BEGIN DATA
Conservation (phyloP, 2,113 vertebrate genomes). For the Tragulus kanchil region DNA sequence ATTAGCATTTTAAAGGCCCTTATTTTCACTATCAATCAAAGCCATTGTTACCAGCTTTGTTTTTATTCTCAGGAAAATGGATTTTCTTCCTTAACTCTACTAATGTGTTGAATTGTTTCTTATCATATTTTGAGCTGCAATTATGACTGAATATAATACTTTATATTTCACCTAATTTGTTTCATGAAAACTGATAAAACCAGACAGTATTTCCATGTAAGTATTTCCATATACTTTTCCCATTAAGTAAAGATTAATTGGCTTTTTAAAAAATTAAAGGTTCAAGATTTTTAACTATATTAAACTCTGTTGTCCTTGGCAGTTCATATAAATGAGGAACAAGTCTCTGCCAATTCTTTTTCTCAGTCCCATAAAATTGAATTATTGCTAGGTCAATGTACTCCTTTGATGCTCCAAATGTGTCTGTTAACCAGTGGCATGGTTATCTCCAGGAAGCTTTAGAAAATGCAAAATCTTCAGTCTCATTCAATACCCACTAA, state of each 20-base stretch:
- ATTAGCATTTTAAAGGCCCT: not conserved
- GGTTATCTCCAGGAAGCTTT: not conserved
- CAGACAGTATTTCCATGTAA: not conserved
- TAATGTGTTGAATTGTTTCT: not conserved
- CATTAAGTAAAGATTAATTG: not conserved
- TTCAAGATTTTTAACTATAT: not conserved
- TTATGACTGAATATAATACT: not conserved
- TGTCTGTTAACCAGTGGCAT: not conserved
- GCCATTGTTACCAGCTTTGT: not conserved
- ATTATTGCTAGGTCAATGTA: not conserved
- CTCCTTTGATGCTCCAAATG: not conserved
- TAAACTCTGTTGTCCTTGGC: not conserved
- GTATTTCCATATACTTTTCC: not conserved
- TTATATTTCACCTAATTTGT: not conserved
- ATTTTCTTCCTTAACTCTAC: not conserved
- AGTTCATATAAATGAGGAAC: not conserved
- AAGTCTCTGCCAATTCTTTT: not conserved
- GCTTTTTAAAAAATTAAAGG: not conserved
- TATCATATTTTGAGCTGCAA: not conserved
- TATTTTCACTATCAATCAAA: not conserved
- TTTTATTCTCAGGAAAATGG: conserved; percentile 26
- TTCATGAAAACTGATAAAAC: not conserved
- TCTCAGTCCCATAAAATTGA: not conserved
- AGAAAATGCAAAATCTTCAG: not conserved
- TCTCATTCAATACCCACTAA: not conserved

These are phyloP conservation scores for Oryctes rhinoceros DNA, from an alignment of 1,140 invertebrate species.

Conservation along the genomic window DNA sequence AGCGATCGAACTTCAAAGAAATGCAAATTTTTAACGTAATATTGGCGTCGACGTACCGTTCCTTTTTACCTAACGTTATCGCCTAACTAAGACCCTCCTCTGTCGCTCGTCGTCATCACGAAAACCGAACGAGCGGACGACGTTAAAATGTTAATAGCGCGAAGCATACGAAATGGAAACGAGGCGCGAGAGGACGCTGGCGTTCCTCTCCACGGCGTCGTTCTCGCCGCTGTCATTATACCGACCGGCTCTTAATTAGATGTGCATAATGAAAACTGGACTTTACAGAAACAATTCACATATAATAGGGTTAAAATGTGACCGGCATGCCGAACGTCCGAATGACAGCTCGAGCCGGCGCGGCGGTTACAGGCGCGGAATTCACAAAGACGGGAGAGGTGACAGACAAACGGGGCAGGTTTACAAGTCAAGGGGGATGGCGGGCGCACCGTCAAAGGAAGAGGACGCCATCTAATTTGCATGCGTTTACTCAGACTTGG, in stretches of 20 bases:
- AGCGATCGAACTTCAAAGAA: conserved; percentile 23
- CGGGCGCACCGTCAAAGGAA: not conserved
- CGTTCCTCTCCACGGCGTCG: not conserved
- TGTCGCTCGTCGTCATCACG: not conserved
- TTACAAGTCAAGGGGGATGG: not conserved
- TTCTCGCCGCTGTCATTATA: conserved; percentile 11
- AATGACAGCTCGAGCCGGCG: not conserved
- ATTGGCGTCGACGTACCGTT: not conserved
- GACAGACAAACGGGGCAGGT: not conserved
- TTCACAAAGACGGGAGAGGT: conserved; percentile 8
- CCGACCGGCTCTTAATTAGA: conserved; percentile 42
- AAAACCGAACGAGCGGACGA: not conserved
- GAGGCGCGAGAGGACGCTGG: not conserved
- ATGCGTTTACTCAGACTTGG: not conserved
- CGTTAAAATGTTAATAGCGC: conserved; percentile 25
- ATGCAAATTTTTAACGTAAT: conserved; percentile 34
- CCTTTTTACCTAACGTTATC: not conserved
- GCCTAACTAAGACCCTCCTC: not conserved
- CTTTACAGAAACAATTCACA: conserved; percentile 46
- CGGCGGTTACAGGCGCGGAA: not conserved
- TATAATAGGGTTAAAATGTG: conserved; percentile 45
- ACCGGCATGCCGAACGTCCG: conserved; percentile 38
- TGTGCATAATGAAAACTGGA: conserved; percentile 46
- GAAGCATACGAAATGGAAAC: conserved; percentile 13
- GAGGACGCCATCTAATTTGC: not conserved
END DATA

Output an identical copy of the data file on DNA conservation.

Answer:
Conservation (phyloP, 2,113 vertebrate genomes). For the Tragulus kanchil region DNA sequence ATTAGCATTTTAAAGGCCCTTATTTTCACTATCAATCAAAGCCATTGTTACCAGCTTTGTTTTTATTCTCAGGAAAATGGATTTTCTTCCTTAACTCTACTAATGTGTTGAATTGTTTCTTATCATATTTTGAGCTGCAATTATGACTGAATATAATACTTTATATTTCACCTAATTTGTTTCATGAAAACTGATAAAACCAGACAGTATTTCCATGTAAGTATTTCCATATACTTTTCCCATTAAGTAAAGATTAATTGGCTTTTTAAAAAATTAAAGGTTCAAGATTTTTAACTATATTAAACTCTGTTGTCCTTGGCAGTTCATATAAATGAGGAACAAGTCTCTGCCAATTCTTTTTCTCAGTCCCATAAAATTGAATTATTGCTAGGTCAATGTACTCCTTTGATGCTCCAAATGTGTCTGTTAACCAGTGGCATGGTTATCTCCAGGAAGCTTTAGAAAATGCAAAATCTTCAGTCTCATTCAATACCCACTAA, state of each 20-base stretch:
- ATTAGCATTTTAAAGGCCCT: not conserved
- GGTTATCTCCAGGAAGCTTT: not conserved
- CAGACAGTATTTCCATGTAA: not conserved
- TAATGTGTTGAATTGTTTCT: not conserved
- CATTAAGTAAAGATTAATTG: not conserved
- TTCAAGATTTTTAACTATAT: not conserved
- TTATGACTGAATATAATACT: not conserved
- TGTCTGTTAACCAGTGGCAT: not conserved
- GCCATTGTTACCAGCTTTGT: not conserved
- ATTATTGCTAGGTCAATGTA: not conserved
- CTCCTTTGATGCTCCAAATG: not conserved
- TAAACTCTGTTGTCCTTGGC: not conserved
- GTATTTCCATATACTTTTCC: not conserved
- TTATATTTCACCTAATTTGT: not conserved
- ATTTTCTTCCTTAACTCTAC: not conserved
- AGTTCATATAAATGAGGAAC: not conserved
- AAGTCTCTGCCAATTCTTTT: not conserved
- GCTTTTTAAAAAATTAAAGG: not conserved
- TATCATATTTTGAGCTGCAA: not conserved
- TATTTTCACTATCAATCAAA: not conserved
- TTTTATTCTCAGGAAAATGG: conserved; percentile 26
- TTCATGAAAACTGATAAAAC: not conserved
- TCTCAGTCCCATAAAATTGA: not conserved
- AGAAAATGCAAAATCTTCAG: not conserved
- TCTCATTCAATACCCACTAA: not conserved

These are phyloP conservation scores for Oryctes rhinoceros DNA, from an alignment of 1,140 invertebrate species.

Conservation along the genomic window DNA sequence AGCGATCGAACTTCAAAGAAATGCAAATTTTTAACGTAATATTGGCGTCGACGTACCGTTCCTTTTTACCTAACGTTATCGCCTAACTAAGACCCTCCTCTGTCGCTCGTCGTCATCACGAAAACCGAACGAGCGGACGACGTTAAAATGTTAATAGCGCGAAGCATACGAAATGGAAACGAGGCGCGAGAGGACGCTGGCGTTCCTCTCCACGGCGTCGTTCTCGCCGCTGTCATTATACCGACCGGCTCTTAATTAGATGTGCATAATGAAAACTGGACTTTACAGAAACAATTCACATATAATAGGGTTAAAATGTGACCGGCATGCCGAACGTCCGAATGACAGCTCGAGCCGGCGCGGCGGTTACAGGCGCGGAATTCACAAAGACGGGAGAGGTGACAGACAAACGGGGCAGGTTTACAAGTCAAGGGGGATGGCGGGCGCACCGTCAAAGGAAGAGGACGCCATCTAATTTGCATGCGTTTACTCAGACTTGG, in stretches of 20 bases:
- AGCGATCGAACTTCAAAGAA: conserved; percentile 23
- CGGGCGCACCGTCAAAGGAA: not conserved
- CGTTCCTCTCCACGGCGTCG: not conserved
- TGTCGCTCGTCGTCATCACG: not conserved
- TTACAAGTCAAGGGGGATGG: not conserved
- TTCTCGCCGCTGTCATTATA: conserved; percentile 11
- AATGACAGCTCGAGCCGGCG: not conserved
- ATTGGCGTCGACGTACCGTT: not conserved
- GACAGACAAACGGGGCAGGT: not conserved
- TTCACAAAGACGGGAGAGGT: conserved; percentile 8
- CCGACCGGCTCTTAATTAGA: conserved; percentile 42
- AAAACCGAACGAGCGGACGA: not conserved
- GAGGCGCGAGAGGACGCTGG: not conserved
- ATGCGTTTACTCAGACTTGG: not conserved
- CGTTAAAATGTTAATAGCGC: conserved; percentile 25
- ATGCAAATTTTTAACGTAAT: conserved; percentile 34
- CCTTTTTACCTAACGTTATC: not conserved
- GCCTAACTAAGACCCTCCTC: not conserved
- CTTTACAGAAACAATTCACA: conserved; percentile 46
- CGGCGGTTACAGGCGCGGAA: not conserved
- TATAATAGGGTTAAAATGTG: conserved; percentile 45
- ACCGGCATGCCGAACGTCCG: conserved; percentile 38
- TGTGCATAATGAAAACTGGA: conserved; percentile 46
- GAAGCATACGAAATGGAAAC: conserved; percentile 13
- GAGGACGCCATCTAATTTGC: not conserved